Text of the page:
The brands in Morning Consult's top 10 have succeeded in winning the trust of consumers by consistently delivering on their promises and proving their reliability through everyday actions, rather than making grandiose claims. No brand makes this more clear than Lysol.

The COVID-19 pandemic presented an unprecedented challenge for businesses worldwide, and amid the uncertainty and fear, the brand Lysol found itself with a unique opportunity to build trust. As a well-established name in the cleaning and disinfecting industry, Lysol quickly became synonymous with safety and protection during the health crisis. Its promise is large (to kill 99.9% of germs). But, that is all it claims to do, and it is a claim they can back up. They don’t claim to be changing the world or saving people. By providing accurate information, transparent communication, and access to essential products, Lysol demonstrated its commitment to its promise. As the pandemic unfolded, Lysol's responsiveness and dedication to its customers contributed to fostering trust, solidifying its position as a go-to choice for hygiene solutions in households, workplaces, and public spaces alike.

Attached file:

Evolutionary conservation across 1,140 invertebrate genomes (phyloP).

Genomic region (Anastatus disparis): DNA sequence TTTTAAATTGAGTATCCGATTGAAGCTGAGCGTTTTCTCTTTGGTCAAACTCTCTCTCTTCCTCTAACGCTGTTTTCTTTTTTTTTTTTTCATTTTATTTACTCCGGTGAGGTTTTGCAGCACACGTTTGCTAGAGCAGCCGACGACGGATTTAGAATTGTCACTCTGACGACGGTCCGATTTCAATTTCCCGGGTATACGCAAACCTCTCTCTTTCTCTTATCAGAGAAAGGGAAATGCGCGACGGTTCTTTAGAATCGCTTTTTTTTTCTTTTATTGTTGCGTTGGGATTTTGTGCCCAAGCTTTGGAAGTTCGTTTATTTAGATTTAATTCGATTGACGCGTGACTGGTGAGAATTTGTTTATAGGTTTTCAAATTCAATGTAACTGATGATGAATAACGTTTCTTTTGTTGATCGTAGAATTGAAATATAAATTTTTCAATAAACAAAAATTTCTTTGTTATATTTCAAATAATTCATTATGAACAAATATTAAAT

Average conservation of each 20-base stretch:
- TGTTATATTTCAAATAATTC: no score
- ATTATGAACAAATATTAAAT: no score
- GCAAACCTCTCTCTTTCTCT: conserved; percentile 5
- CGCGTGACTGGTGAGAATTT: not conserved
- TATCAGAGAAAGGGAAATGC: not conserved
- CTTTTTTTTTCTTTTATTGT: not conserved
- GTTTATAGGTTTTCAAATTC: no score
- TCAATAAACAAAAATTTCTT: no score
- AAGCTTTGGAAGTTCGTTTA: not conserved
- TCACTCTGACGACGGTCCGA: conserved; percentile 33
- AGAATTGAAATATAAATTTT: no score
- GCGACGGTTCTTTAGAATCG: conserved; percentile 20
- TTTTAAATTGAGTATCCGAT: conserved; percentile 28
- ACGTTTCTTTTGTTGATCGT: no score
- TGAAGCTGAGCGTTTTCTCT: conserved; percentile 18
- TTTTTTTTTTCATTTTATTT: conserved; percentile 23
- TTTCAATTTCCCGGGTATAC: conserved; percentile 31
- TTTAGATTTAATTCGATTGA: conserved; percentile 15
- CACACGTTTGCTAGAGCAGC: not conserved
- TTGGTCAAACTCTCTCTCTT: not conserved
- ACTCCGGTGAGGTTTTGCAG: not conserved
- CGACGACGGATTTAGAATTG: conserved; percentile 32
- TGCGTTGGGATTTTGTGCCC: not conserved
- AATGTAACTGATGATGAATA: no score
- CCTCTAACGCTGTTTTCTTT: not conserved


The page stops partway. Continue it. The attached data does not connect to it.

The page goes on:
Trust is not an overnight feat; it requires continuous effort and repetition. Brands must demonstrate their reliability through multiple small actions, ensuring they fulfill their commitments time and again. It makes sense that small promises are easier to fulfill, but also those brands that have more daily opportunities to demonstrably be reliable will be seen as more reliable.

Differentiation through trust building
Building trust involves making genuine *authentic* promises and consistently delivering on them. Finding small daily ways to reinforce your authenticity and reliability.

As consumers become more discerning, and trust in your peers and competitors is running low, those that can build it will have a distinct advantage.

By understanding the mechanics of trust-building, brands can rise above the deepening polarization and broken trust in society, standing out as beacons of reliability and authenticity in these uncertain times.

Need help identifying how your company can build trust through brand? Reach out!